When Jars of Clay and Caedmon’s Call come to Liberty University April 5, they’ll bring their instruments, voices, newly released CDs, and their humanitarian causes. Musical groups — Christian and secular alike — often adopt charitable causes, sharing them with their audiences as they perform at venues around the world.
Caedmon’s Call is a spokesgroup for Compassion International, a child sponsorship program, while Jars of Clay is involved with AIDS and famine-relief organizations. Adopting humanitarian endeavors gives Christian groups the opportunity to be the “hands and feet of Christ,” said Brian Sumner of Spirit FM, a local Christian radio station. “All the Christian concerts I’ve been involved in have some type of ministry tie-in … causes that artists are passionate about and a way for the artists to tie-in their music with ministry.” Caedmon’s Call has been linked with Compassion International for four years, supporting it financially and spreading its message on stage. All seven band members sponsor children through the group.
“It’s an amazing organization,” drummer Todd Bragg said about Compassion International, which was founded 50 years ago. “The cool thing about Compassion is they’re very focused on getting you to correspond with these children (and) on meeting the specific needs of the children, not just giving them money,” said Bragg, who, along with his wife, has sponsored a Haitian girl for three years.
Caedmon’s Call also supports Peace Gospel Ministries, a foreign Christian ministry in India, donating proceeds from its fan club, The Guild. The band’s financial support has helped build 20 churches in the past eight years, Bragg said. “It’s a really cool thing to kind of see it grow over the years,” he said. “We’re in front of thousands of people on a regular basis. It’s a great medium to communicate (these causes).”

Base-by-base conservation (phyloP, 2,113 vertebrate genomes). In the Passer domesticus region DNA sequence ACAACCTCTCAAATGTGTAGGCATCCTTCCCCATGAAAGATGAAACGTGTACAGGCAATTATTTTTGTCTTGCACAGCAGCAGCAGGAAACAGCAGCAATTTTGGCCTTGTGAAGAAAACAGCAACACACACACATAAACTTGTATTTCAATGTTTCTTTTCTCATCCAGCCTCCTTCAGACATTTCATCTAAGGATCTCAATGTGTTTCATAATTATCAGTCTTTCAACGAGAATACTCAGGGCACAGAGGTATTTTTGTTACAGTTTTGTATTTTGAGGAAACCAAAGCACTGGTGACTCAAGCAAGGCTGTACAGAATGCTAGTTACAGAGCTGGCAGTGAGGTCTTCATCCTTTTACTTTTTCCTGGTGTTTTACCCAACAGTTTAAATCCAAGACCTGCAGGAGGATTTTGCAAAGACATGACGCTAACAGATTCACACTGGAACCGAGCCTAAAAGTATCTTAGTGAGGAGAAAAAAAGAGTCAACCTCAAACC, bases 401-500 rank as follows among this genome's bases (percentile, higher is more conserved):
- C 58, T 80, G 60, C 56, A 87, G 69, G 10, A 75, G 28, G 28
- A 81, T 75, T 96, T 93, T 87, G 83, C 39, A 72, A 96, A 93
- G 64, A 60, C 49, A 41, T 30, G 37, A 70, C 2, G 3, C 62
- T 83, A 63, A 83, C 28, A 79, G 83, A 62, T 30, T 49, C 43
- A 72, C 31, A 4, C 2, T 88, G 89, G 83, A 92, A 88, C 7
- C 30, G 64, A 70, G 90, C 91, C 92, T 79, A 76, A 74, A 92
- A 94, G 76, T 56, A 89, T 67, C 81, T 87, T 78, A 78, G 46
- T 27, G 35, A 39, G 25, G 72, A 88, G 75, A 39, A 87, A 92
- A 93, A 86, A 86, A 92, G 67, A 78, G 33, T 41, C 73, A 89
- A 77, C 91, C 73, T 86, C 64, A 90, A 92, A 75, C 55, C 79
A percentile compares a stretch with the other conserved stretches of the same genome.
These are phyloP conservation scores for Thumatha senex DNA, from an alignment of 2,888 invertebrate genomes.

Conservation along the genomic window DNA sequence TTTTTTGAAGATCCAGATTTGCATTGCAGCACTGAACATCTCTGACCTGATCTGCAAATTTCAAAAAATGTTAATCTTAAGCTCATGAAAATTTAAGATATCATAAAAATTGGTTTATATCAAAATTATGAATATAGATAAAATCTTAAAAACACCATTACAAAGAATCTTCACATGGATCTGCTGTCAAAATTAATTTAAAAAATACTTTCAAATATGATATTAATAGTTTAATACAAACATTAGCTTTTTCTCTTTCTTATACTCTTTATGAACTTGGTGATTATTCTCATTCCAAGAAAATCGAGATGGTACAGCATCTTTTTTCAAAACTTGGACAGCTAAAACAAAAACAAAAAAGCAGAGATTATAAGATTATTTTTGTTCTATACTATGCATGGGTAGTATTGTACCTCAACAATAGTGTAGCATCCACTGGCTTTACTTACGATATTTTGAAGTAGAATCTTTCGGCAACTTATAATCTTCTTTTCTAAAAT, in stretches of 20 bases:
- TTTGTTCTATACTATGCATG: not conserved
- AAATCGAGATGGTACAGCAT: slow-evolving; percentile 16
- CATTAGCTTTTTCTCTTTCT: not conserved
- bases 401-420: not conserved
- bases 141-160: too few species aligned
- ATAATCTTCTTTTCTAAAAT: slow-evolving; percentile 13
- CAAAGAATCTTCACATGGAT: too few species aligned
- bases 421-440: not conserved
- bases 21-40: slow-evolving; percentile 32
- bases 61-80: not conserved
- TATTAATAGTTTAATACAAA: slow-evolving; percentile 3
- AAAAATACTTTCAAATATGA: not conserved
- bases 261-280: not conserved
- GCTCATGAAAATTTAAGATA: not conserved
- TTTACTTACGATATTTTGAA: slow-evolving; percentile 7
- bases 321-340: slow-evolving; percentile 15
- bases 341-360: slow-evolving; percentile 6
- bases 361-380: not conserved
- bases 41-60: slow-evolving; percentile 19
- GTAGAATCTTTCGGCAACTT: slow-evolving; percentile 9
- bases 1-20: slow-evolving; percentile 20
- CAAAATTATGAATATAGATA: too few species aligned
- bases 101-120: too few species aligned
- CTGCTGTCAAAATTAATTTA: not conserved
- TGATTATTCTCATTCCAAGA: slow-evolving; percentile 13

While Caedmon’s Call promotes child sponsorship and church building in India, Jars of Clay focuses on several causes: African Leadership, World Vision, Amnesty International, Open Doors International with Brother Andrew, missions in China and the Zeldin Cancer Research Foundation.
The band is also affiliated with DATA (Debt, AIDS and Trade for Africa), an awareness group founded by Bono, frontman of Irish band U2. Although Bono’s DATA project can be very political, Jars of Clay’s involvement isn’t based on politics: Band members simply want to raise awareness about the AIDS crisis in Africa.
Lead vocalist Dan Haseltine spent 10 days in Africa last October, meeting the people and putting a human face on the AIDS epidemic. He wanted to put aside all the mind-boggling statistics and focus in on one person suffering from the disease. “That’s when it became personal, something I could invest in,” he said. And, Haseltine said, it’s an issue the church should invest in as well. Most churches don’t talk about HIV/AIDS, treating it as a “homosexual disease.” Some even think people with the disease are simply reaping the results of their actions, Haseltine said. “Only 3 percent of evangelicals are willing to help with this issue,” he said. “At this point it really looks like the church doesn’t care. That’s just the wrong position for the church to take.”